“Half of What We Know”: There’s an old traditional song called “Moonshiner” that has the lyric “Your lonesomeness I know” in it. That lyric always stuck with me, and I was playing around on my guitar one day and came up with my own story. I played the song a few times with other people before it came to Crooked Still–first, on tour with Heather Masse of The Wailin’ Jennys, and then on a demo with members of Punch Brothers. I played the band the demo, and we decided to work it up! I’m glad we did- I love Sarah Jarosz’ harmony singing on this one.

“Turning Away”: A few years ago, Greg wrote this song after he got some special banjo tuners. I think it was originally a sort of mating call–he could teach it to pretty girls and have them turn the pegs. The lyrics are so beautiful–I loved recording this song. We were in a long windowed hallway around two microphones watching the snow come down. “And you’re turning away…”

“Locust in the Willow”: Brittany wrote this fiddle tune a year ago and played it for Greg, who wanted to name it “Locust took the Child.” I originally wanted to write lyrics to the tune itself, but then discovered a great Roscoe Holcombe version of the traditional song “Willow Tree.” We had a blast arranging this one–the band plays the tune twice through in the key of D before modulating to A for “Willow Tree.” Behind the sparse lyrics, Tristan keeps the melody for the tune going, this time in A.

“You Were Gone”: A few weeks before we went into the studio, the last phrase of this song popped into my head. “You were gone before I got there, gone back from where you came…” Brittany was coming through Brooklyn the weekend and stopped to help me finish it. The song fully came to life in the studio, when Tristan lent his expertise to the instrumental bridge.

What’s a lyric you’re particularly proud of on the album?

I’m especially proud of the “Half of What We Know” lyrics in general… In the second verse, my favorite lines to sing are “A mermaid finds you there, puts flowers in your hair, and thus begins your nautical affair.”

Ricky Skaggs has a guest vocal on “The Golden Vanity.” How did that come about?

Ricky Skaggs has always been one of my favorite harmony singers, so meeting him at Merlefest ’05 was a huge thrill. I handed him our first album, Hop High, and was completely shocked when he emailed me a few weeks later saying he loved it! He’s been really supportive of our music over the years, and we were so excited when it worked out for him to sing on this album. When we worked up “The Golden Vanity,” I had him in mind… I love when he jumps in on the verse! We’re playing a festival with his band later this summer and I’m hoping we can sing it together live!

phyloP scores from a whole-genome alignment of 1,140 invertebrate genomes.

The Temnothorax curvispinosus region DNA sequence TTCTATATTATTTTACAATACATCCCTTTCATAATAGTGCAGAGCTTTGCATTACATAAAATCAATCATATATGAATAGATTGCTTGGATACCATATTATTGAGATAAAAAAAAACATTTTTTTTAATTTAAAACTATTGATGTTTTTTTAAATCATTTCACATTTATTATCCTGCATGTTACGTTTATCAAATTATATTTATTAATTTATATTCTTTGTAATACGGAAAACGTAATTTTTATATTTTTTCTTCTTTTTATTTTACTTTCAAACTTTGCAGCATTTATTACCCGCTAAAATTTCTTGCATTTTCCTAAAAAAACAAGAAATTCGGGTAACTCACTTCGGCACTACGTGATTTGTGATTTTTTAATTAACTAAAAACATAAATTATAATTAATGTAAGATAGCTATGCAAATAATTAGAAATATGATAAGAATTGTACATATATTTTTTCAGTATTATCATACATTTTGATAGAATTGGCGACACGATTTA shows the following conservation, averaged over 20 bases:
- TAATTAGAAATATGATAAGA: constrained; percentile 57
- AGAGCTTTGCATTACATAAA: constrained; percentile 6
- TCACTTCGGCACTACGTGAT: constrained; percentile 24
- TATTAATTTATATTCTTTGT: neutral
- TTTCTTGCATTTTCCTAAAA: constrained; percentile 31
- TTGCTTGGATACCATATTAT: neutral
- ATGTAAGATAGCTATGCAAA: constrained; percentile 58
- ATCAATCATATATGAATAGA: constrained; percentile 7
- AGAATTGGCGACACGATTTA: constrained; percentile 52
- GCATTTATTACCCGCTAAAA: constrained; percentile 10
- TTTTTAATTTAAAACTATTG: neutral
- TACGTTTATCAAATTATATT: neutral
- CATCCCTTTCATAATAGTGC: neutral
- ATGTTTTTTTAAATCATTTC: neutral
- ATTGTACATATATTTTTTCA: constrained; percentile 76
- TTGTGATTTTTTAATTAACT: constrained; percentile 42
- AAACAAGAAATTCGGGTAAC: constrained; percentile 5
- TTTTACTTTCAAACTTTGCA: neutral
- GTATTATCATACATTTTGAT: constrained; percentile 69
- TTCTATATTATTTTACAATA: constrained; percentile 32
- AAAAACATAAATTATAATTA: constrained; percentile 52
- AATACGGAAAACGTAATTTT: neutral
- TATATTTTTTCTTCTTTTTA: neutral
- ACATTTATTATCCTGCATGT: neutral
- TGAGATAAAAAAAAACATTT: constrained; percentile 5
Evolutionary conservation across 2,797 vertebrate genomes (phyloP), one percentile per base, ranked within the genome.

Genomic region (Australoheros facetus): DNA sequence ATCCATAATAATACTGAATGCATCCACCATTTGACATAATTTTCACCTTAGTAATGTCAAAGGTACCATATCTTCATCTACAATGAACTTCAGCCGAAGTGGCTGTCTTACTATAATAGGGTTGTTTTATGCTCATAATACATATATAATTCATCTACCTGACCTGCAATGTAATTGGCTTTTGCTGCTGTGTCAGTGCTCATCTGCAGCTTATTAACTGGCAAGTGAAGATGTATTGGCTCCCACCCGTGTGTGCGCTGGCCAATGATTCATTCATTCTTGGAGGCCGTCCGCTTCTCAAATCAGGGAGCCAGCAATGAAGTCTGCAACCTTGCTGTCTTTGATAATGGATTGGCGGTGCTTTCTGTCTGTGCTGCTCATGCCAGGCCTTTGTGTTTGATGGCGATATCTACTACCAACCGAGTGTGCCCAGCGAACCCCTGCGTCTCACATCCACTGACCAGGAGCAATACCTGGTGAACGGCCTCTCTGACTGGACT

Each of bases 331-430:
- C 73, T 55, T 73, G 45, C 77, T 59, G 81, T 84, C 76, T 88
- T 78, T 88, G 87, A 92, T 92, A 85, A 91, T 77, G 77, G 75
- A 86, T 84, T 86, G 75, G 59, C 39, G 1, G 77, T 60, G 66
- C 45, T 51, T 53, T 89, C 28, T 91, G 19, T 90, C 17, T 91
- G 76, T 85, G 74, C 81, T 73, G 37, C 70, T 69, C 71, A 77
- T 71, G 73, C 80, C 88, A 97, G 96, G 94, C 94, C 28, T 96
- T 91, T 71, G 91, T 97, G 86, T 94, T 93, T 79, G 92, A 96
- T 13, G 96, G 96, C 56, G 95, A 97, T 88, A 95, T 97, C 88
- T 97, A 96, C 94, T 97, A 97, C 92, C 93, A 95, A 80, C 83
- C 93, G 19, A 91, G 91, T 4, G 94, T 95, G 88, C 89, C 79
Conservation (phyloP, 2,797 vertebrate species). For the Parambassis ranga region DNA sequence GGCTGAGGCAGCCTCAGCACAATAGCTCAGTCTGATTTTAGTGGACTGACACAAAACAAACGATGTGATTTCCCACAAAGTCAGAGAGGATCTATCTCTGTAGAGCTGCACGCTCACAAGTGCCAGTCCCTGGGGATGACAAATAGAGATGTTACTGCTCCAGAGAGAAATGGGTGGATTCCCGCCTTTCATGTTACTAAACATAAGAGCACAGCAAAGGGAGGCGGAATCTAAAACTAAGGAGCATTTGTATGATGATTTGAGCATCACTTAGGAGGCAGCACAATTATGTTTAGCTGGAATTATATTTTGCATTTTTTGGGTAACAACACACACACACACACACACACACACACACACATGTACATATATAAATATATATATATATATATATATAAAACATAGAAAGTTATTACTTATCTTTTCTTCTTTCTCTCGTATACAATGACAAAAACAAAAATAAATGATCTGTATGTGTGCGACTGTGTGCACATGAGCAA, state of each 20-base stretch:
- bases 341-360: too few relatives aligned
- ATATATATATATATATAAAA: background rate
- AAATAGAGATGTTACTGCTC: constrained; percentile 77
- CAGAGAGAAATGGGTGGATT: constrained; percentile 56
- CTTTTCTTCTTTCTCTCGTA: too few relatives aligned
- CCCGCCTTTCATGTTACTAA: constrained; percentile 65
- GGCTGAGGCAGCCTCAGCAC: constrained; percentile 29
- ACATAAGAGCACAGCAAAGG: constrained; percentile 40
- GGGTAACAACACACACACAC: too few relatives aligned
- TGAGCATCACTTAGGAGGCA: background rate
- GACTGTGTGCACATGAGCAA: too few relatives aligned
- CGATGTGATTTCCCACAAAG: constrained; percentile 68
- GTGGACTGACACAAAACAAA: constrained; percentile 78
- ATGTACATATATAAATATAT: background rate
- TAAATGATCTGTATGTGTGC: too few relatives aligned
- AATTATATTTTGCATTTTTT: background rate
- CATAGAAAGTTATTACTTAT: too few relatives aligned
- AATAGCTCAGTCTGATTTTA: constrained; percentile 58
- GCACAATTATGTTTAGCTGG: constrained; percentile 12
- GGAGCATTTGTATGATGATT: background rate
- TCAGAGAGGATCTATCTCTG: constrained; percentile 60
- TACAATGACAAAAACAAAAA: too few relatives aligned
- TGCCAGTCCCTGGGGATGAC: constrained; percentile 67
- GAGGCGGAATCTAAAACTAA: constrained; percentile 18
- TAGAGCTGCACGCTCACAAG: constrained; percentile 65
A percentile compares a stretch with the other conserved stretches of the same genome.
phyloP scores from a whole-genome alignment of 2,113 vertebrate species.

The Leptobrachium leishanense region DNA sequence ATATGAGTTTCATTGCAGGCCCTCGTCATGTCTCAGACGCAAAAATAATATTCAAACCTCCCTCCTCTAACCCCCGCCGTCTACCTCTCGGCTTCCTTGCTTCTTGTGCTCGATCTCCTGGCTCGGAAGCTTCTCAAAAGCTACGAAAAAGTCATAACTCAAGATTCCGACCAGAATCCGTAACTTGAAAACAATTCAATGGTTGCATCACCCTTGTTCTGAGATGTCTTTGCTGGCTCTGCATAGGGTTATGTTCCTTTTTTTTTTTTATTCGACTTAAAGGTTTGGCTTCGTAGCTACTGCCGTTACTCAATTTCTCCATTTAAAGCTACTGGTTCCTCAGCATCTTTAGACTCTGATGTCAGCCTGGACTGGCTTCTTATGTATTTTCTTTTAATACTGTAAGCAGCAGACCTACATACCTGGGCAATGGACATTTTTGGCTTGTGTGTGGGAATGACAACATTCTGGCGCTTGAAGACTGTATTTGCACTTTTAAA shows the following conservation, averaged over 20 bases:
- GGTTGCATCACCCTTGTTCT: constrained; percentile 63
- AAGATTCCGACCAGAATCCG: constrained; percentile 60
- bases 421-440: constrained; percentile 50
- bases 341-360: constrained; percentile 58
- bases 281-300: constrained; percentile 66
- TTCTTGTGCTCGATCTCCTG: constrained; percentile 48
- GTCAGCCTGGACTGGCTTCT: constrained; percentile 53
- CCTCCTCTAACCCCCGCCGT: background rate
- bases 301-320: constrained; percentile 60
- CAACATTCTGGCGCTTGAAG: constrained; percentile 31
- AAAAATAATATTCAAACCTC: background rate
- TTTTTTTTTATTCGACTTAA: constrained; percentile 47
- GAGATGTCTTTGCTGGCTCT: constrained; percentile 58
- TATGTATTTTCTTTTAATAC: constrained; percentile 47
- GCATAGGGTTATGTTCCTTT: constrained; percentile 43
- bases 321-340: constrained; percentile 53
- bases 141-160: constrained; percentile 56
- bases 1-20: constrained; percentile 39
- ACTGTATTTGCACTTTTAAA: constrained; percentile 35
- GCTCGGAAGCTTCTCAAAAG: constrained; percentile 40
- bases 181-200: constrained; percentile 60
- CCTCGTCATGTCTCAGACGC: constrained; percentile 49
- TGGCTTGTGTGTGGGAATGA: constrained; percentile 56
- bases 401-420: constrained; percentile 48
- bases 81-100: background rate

Crooked Still has been called “defiantly non-traditional” and “alternative bluegrass.” Does that also apply to your songwriting?

Not at all–I don’t follow any rules when writing songs. My songwriting is influenced more by Joni Mitchell and Laura Veirs than by Bill Monroe. That being said, I think our arrangements of songs incorporate some very traditional elements.

You’ve said in the Huffington Post that you wanted Some Strange Country to be listened to front-to-back. Why is that important?

I’m a huge believer in the album as a piece. When I get a new record, I want to hear it from start to finish, the way the band intended it to be heard. Maybe that’s old school, but I think the songs are all related. Listening to “You Got the Silver” first would be like eating your dessert before your appetizer.

What inspires you to write?

Life. Life on the road, life as a woman, life as a 27 year old… The touring lifestyle can be a lonely one, and songwriting can be a sort of therapeutic retreat.

When push comes to shove, what are some of your favorite bluegrass songs?

We’ve been listening to a lot of Stanley Brothers in the car recently–Greg has been narrating the Ralph Stanley autobiography and DJ-ing the soundtrack from his iPhone. “Rank Stranger” is one of my all time favorite songs in any genre. The lyrics are so dark, yet so honest. The idea of being alone in this world, your loved ones gone, is a common theme, but Ralph and Carter Stanley singing about it really gets me.

Another favorite is “High on a Mountain” by Ola Belle Reed. Female songwriters from that era seemed to have a timeless perspective. “High on a mountain, standing all alone, wonderin’ where the years of my life have flown.” I love the sorrow in that line, the sense of hopelessness.